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2017 Oklahoma Democratic Party Convention: What it means to Democrats of Color and their allies
By Dario Elizondo, Brandon Hardin, and Anonymous
Editor in Chief | Nehemiah Frank Managing Editor | Liz Frank
The 2017 Oklahoma Democratic Party Convention was hyped to be the seedbed of change; 50 percent of the delegates were newly elected and unaffiliated with the establishment. The Party learned its lesson last November, we were told. An unapologetically leftist agenda is the best move forward and that Democrats were the party of diversity.
The night before the convention, during the Carl Albert Dinner, former Chair Mark Hammons asked all black people in attendance to stand and be recognized for eating dinner. It was similar to Trump’s “Look at my African-Americans over here” quip.
The Party boasted this year’s attendance as the highest in recent history. However, tickets to the Dinner were expensive and actually prevented many delegates from attending.
Unfortunately, this was not the only red flag. Only one of the three slates of candidates even included candidates of color. And the State Party requires the makeup of its officers to be gender-balanced, meaning that males may hold either the Chair or Vice-Chair position, but not both; the other position must be filled by a woman. The same balance is required of the other two elected officers, Secretary and Treasurer. There is no comparable balance requirement for race or ethnicity.
Anna Langthorn, a young Democrat at the age of 24, won as the new chair of the State Party. Leading into the vice-chair race, Sean Braddy, who was nominated last minute outside of a slate, surprised many by coming within 37 delegate votes of winning. Dave Ratcliff, incumbent ODP secretary, and Vice-Chair running mate of chair hopeful Sarah Baker felt it was wise to run for Secretary again. He won his reelection, which meant that all three positions voted on so far were now occupied by white people. The only candidates of color for the Office of Treasurer were both males, so they were now no longer eligible. So after the change-making 2017 Convention, we’re still left saying #ODPsoWhite
That hashtag led to:
What does diversity mean to the ODP? What is the role of white-passing People of Color (POC) in diversity and is their experience representative of the communities they represent? The answer to these questions must negotiate the fact that having a #whitewardly appearance does not intrude on the fragility of white comfort but does grant access to the benefits of white privilege. No one doubts that Vice Chair Brian Jones (of the Choctaw Nation) will do an excellent job but does his presence in leadership lay to rest the question of whether ODP leadership is diverse?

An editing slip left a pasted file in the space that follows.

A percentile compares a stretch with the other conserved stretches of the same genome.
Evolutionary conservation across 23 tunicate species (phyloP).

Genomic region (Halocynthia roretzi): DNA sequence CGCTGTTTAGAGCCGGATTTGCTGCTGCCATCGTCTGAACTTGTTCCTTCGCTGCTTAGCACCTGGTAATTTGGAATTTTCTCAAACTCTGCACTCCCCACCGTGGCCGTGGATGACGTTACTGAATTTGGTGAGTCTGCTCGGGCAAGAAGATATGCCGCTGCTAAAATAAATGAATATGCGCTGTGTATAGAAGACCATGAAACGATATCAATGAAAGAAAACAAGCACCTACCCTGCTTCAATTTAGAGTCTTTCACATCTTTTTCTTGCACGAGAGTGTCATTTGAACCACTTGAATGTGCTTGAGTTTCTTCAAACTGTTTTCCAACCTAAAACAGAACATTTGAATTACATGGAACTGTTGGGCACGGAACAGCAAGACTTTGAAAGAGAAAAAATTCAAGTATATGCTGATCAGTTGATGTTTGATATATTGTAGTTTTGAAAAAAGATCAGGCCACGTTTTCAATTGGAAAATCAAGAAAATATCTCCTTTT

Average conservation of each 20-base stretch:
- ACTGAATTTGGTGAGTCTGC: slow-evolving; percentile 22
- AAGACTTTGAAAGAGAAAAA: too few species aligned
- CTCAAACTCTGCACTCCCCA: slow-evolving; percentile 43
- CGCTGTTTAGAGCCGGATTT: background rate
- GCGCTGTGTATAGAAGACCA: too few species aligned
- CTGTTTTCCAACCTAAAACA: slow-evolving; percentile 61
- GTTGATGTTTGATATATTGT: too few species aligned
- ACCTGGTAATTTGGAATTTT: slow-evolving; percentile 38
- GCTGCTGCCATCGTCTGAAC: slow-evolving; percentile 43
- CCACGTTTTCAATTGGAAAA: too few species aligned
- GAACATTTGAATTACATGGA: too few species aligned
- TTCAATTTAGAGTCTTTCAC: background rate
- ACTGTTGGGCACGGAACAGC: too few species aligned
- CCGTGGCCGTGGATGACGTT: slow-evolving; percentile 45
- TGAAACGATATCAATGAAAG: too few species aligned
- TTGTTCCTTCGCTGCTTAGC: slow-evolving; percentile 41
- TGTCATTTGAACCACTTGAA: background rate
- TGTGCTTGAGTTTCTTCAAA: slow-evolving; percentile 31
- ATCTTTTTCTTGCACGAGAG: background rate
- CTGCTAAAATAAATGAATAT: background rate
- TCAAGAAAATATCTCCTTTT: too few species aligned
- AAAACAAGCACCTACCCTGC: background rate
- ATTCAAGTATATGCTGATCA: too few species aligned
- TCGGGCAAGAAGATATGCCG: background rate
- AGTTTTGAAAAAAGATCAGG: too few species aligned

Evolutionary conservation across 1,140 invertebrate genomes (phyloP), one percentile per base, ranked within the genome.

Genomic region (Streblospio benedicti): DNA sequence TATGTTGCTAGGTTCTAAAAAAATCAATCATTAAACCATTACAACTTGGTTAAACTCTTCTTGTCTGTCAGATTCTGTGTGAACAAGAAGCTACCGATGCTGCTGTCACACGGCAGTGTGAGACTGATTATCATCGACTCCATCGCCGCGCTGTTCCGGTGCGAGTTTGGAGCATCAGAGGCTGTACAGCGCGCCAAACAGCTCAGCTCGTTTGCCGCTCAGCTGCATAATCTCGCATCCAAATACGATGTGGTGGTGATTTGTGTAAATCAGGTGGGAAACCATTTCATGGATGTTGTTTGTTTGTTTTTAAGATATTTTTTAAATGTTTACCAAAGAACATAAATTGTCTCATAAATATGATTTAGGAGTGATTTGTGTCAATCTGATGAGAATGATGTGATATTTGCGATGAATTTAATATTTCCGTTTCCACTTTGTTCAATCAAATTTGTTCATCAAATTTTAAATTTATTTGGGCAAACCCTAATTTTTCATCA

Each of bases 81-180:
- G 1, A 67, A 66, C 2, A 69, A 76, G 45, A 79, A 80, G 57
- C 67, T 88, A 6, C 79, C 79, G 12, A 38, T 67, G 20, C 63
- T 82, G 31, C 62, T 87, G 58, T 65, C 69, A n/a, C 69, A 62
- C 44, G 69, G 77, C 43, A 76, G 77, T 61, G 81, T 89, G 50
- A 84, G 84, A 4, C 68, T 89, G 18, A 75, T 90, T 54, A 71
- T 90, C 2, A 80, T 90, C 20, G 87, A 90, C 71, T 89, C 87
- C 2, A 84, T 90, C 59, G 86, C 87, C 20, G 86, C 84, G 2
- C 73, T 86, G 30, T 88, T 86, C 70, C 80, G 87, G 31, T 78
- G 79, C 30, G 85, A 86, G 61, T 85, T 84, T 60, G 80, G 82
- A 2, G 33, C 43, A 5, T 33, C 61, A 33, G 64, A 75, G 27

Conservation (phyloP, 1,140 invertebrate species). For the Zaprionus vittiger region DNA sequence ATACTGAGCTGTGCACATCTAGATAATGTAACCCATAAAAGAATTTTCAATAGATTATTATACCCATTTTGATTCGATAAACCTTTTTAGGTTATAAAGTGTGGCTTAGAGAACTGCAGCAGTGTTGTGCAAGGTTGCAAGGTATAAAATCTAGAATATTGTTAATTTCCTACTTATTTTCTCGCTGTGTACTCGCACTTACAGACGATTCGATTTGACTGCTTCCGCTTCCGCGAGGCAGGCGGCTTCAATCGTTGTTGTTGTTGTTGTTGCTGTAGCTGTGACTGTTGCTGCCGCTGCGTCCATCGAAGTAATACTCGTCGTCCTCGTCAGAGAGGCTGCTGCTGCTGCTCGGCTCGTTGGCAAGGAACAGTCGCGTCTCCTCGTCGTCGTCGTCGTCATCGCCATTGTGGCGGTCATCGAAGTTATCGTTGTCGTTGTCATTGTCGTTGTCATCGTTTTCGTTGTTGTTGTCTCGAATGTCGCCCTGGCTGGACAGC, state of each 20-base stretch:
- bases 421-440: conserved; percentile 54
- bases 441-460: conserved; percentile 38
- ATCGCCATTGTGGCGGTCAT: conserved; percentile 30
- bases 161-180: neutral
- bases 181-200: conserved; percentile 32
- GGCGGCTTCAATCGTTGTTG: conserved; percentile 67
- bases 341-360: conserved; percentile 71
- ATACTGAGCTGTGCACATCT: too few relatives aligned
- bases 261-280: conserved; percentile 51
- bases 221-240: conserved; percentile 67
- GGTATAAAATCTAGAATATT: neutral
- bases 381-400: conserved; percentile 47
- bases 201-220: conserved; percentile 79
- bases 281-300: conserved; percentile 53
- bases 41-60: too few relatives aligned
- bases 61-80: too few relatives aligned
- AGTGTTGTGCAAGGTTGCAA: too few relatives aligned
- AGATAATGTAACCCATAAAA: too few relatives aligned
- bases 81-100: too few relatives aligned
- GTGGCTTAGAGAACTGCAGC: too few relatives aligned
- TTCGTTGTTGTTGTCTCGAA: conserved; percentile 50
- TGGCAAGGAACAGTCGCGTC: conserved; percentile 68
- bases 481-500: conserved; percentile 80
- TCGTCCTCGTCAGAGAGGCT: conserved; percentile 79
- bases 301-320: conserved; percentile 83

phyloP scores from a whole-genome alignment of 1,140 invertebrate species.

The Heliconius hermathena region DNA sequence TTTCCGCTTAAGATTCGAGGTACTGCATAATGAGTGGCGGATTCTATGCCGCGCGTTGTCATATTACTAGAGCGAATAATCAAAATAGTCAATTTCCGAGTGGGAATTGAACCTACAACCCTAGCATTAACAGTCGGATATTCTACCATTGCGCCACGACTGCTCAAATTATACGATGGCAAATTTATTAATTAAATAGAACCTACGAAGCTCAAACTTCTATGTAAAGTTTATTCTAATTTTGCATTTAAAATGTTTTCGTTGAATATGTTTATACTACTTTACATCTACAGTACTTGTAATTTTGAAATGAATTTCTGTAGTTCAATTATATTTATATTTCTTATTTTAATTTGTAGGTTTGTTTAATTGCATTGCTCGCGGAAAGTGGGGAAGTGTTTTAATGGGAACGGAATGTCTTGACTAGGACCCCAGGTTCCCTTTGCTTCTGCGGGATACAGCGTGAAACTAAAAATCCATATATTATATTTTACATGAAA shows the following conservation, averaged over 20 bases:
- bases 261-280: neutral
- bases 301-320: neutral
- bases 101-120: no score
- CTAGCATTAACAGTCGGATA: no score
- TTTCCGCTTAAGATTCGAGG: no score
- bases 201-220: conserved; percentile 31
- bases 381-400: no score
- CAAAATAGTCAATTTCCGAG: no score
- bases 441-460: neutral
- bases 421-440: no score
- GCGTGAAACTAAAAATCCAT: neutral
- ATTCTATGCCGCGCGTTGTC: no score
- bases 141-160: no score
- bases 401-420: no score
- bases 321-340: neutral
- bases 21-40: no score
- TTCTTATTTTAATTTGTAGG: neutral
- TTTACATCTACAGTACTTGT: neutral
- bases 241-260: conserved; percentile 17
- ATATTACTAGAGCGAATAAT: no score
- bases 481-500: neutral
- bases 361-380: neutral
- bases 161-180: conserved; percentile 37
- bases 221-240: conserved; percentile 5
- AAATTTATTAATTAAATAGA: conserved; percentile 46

The President of the Oklahoma Young Democrats, Joshua Harris-Till, seems to be an opinion that it did and posted on Facebook:
“let me say this about the whole #ODPsoWhite stuff going around. Diversity exist outside of race. The chair is more than half the age of the former chairs and a woman. The vice chair is a young Dem with Native lineage. The secretary is in a happy interracial marriage of numerous years.”
Therefore being (1) young and white, (2) white-passing but of native descent, or (3) white but married to a POC all satisfy diversity. In effect saying, there is no diversity problem in leadership.
One precinct chair explained that while there is a Diversity issue, it stems from the fact that no POC stood up. This comment shows that false rationalizations are rampant among our so-called allies because by far the most contentious elections were those for the Affirmative Action (AA) Committee seats. At least 12 candidates ran for the Affirmative Action seats whereas the Chair election had 4. The AA committee has 19 members; 2 are elected from each congressional district, 4 are elected at-large, and 5 are appointed by State Party Chair Anna Langthorn. At the Convention, Vice-chair hopeful Sheri Dickerson (who is also the Executive Director of the Oklahoma Black Lives Matter) was elected at-large to the AA Committee. She was good enough for the AA Committee, but not to be Officer?
Solutions offered to address the lack of people of color in leadership roles in the State Party are immediately shot down: Mandatory proportionate representation is politically impractical and won’t hold up to court challenges. Eventually, the topic devolves into “just give it five years” or some other unit of time which never reflects the urgent need for political representation. Evoking a much-needed reminder, as late Rev. Dr. Martin Luther King, Jr. observed, white moderates live “by a mythical concept of time.”
Rural Caucus Chair for the Young Democrats of Oklahoma Gregory Hardin II, “My proposal to solve the Oklahoma Democratic Party’s diversity problem is to create a resolution to encourage diversity in county party leadership. The resolution will include the adoption of a diversity outreach plan. The goal is to make sure that more people of color are active with-in the political process and are able to voice and vote in their best interest.”